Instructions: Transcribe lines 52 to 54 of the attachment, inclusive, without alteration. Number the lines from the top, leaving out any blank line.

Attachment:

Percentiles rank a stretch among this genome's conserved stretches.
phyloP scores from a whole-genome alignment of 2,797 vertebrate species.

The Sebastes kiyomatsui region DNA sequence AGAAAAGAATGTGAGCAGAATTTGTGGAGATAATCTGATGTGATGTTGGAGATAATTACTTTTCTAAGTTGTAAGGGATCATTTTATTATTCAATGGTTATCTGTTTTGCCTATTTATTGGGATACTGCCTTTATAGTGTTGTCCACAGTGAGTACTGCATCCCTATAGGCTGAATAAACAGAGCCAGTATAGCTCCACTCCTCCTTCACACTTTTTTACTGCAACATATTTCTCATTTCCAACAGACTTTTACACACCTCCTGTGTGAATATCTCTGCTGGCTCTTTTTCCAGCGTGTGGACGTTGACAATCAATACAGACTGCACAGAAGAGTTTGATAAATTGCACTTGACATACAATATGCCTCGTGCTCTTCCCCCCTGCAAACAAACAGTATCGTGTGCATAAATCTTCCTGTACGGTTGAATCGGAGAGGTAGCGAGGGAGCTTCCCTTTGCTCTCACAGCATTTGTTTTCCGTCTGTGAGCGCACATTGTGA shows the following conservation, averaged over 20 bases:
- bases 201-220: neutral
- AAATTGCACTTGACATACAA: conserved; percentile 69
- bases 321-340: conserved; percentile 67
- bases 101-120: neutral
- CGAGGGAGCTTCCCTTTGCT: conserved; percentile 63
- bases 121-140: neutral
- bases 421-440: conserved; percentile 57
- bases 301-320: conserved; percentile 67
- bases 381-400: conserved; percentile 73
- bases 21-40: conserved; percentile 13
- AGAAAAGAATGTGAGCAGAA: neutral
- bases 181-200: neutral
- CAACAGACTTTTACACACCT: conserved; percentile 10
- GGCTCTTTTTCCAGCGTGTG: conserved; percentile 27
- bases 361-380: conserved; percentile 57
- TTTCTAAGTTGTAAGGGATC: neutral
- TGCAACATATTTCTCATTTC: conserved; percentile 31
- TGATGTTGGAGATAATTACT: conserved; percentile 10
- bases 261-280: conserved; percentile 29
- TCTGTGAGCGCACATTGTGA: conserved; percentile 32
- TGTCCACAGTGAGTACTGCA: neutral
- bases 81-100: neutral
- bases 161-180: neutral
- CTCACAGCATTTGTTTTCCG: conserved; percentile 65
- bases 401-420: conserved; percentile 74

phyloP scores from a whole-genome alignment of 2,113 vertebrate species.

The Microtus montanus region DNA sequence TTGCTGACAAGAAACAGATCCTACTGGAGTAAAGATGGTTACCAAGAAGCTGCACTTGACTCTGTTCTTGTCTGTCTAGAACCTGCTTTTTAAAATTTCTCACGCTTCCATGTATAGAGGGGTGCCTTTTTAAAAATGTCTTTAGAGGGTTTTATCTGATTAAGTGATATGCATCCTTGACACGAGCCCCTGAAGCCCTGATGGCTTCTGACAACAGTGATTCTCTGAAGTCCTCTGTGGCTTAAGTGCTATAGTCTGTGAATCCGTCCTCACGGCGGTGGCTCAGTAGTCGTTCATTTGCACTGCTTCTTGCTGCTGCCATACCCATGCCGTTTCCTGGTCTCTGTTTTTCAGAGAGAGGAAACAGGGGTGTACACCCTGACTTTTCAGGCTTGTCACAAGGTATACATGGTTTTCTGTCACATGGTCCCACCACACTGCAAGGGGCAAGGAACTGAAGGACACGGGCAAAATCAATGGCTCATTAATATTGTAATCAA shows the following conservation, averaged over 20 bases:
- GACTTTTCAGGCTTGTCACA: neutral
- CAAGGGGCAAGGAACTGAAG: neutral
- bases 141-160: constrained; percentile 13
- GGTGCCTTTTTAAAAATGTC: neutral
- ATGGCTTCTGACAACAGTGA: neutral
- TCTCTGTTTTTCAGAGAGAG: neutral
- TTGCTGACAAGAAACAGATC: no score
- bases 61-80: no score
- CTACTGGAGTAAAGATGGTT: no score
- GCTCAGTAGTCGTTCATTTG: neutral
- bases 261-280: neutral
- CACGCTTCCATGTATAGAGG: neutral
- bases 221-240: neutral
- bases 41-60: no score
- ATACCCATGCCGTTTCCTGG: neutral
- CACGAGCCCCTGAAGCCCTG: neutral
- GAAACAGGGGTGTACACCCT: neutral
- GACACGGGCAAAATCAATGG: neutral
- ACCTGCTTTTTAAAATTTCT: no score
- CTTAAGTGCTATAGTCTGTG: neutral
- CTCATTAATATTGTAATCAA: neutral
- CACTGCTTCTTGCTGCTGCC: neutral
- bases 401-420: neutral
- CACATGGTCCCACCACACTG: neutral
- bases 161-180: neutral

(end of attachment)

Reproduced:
- CACTGCTTCTTGCTGCTGCC: neutral
- bases 401-420: neutral
- CACATGGTCCCACCACACTG: neutral